Access displays dates either in the default format defined by Windows or in the specific format you defined for a control or table column.  If you are seeing a date stored in SQL Server displayed as yyyy-mm-dd and that is not your normal display format then Access is almost certainly "seeing" that date as a string and that is why your compare is not working.

Depending on what version of the ODBC driver you are using, Access may not recognize certain SQL Server date formats as datetime fields.  The only SQL Server datatype that works in all versions of the ODBC driver is DateTime.  Date or DateTime2 as well as the other data types are not seen by Access as dates.  Try installing the "ODBC Driver 11 for SQL Server".  That is the one that I found to work best.  The "SQL Server" driver, which is the default installed with Access, is compatible with SS 2000 and anything defined after that version of SQL Server causes a problem.

If the new driver doesn't work for you, get your DBA to either change the field's data type (if he will) or create a view for you that does the necessary conversion to the DateTime data type.

Looking at the picture, I would guess that the SS definition is Date since DOB does not need to include a time element.  Date takes less space to store than DateTime so in the absence of any other requirement, the DBA would choose the most efficient data type.  Hopefully, he will change it or create a view for you.  If not, you will need to use the cDate() function in your queries to convert it to a date on the fly.
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LVL 52

Assisted Solution

by:Gustav Brock
Gustav Brock earned 332 total points
ID: 41883486
Access should display the date picker control whenever the [DoB] field is clicked. It also ignored this.

Then the field is not seen in Access as data type Date. As Pat mentions, it is most likely converted by the ODBC driver to text.
If you can't have the field changed to DateTime, modify the query that drives the form:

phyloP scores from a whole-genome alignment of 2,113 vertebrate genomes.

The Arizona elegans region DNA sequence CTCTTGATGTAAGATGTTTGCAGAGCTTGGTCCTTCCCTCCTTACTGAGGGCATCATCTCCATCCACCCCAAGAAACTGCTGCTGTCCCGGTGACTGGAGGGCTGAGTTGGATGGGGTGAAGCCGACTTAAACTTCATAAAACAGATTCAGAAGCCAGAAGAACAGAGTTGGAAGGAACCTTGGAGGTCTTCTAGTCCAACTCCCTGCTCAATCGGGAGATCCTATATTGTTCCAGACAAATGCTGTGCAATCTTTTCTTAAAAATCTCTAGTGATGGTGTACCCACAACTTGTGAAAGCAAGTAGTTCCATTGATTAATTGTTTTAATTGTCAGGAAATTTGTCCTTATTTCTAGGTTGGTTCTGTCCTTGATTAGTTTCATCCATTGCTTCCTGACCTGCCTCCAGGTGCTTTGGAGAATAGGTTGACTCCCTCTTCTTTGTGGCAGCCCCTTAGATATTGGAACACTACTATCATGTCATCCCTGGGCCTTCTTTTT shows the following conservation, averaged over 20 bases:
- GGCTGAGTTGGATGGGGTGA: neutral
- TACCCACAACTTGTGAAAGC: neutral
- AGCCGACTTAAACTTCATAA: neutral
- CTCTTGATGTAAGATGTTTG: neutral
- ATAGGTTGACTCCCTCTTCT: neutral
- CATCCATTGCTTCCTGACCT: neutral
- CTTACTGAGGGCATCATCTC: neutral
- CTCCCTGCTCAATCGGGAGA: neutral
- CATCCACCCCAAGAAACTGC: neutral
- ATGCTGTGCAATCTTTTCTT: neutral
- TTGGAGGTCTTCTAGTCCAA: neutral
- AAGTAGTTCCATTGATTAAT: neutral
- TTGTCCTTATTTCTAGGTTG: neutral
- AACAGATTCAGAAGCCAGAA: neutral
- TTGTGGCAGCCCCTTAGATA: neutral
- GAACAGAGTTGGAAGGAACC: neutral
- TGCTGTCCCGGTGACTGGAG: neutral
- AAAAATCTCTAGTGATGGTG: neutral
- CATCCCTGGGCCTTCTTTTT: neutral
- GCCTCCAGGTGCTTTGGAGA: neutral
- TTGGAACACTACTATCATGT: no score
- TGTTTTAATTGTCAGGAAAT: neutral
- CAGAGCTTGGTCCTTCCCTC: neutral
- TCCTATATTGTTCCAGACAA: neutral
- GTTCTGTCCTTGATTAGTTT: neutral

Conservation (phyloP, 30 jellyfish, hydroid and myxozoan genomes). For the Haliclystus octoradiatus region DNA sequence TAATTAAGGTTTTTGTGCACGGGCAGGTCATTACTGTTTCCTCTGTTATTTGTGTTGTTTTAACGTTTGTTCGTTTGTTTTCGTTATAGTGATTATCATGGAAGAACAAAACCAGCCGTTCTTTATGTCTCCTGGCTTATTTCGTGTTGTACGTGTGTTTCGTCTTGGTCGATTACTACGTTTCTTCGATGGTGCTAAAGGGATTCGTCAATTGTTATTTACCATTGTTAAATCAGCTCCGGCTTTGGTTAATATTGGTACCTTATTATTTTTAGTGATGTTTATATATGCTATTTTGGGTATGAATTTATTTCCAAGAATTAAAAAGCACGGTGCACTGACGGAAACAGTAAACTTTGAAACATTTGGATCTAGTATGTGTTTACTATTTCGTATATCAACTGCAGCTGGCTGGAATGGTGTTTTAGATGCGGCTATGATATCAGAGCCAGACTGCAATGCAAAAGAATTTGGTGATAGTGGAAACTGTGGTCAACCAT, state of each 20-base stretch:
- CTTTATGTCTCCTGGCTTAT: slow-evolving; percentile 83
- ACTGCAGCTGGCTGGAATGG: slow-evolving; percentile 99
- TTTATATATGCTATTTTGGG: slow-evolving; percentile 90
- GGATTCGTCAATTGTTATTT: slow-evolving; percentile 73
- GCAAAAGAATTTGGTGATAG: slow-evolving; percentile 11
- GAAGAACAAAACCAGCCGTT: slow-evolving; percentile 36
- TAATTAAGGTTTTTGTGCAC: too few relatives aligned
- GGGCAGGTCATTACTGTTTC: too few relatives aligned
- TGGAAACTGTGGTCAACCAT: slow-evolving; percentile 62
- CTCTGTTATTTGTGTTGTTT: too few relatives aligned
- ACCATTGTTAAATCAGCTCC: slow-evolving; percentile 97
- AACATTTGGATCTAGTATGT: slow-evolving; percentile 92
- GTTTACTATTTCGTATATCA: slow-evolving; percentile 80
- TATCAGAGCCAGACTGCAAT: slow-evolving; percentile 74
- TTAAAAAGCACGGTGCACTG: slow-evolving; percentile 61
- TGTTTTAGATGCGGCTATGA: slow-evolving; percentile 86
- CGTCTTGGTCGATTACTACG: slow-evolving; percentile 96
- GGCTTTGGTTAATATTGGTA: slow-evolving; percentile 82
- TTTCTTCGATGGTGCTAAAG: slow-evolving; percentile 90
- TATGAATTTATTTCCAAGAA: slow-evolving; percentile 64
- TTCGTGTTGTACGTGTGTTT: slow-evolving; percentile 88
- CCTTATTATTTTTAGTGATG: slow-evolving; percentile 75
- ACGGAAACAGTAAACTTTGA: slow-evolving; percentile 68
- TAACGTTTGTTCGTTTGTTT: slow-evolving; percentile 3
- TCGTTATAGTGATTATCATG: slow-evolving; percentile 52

Select *, DateValue([DoB]) As TrueDoB From YourTable

/gustav
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LVL 1

Author Closing Comment

by:Theo Fitchner
ID: 41884190
I didn't know that's how SQL Server stored dates. Pat's suggestion of setting the [DoB] field to DateTime did the trick. Access now recognises it as a date field. I've been using MS Access for years. This is my first project with MS SQL. Thanks very much Nakul, Brian and Gustave.
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LVL 40

Expert Comment

by:PatHartman
ID: 41884206
SQL Server stores dates the same way that Access stores them.  Just the origin point is different.  Access uses double precision.  The integer is the number of days since 12/30/1899 (a negative number is days before so -1 is 12/29/1899, 1 is 12/31/1899) and the decimal is the time since midnight.  so 1.5 would be noon on 12/31/1899.  I don't remember the SQL Server origin date.  It is either one day before or one day after the date Access uses for the 0 value.

Other relational databases and even Excel use similar techniques.  The point is that a numeric representation is cleaner for sorting, comparing, and date arithmetic.  The dates are converted to a human readable format for display only.  Internally, dates are always double precision numbers.

I see that you are someone who rewards participation regardless of who actually solved your problem.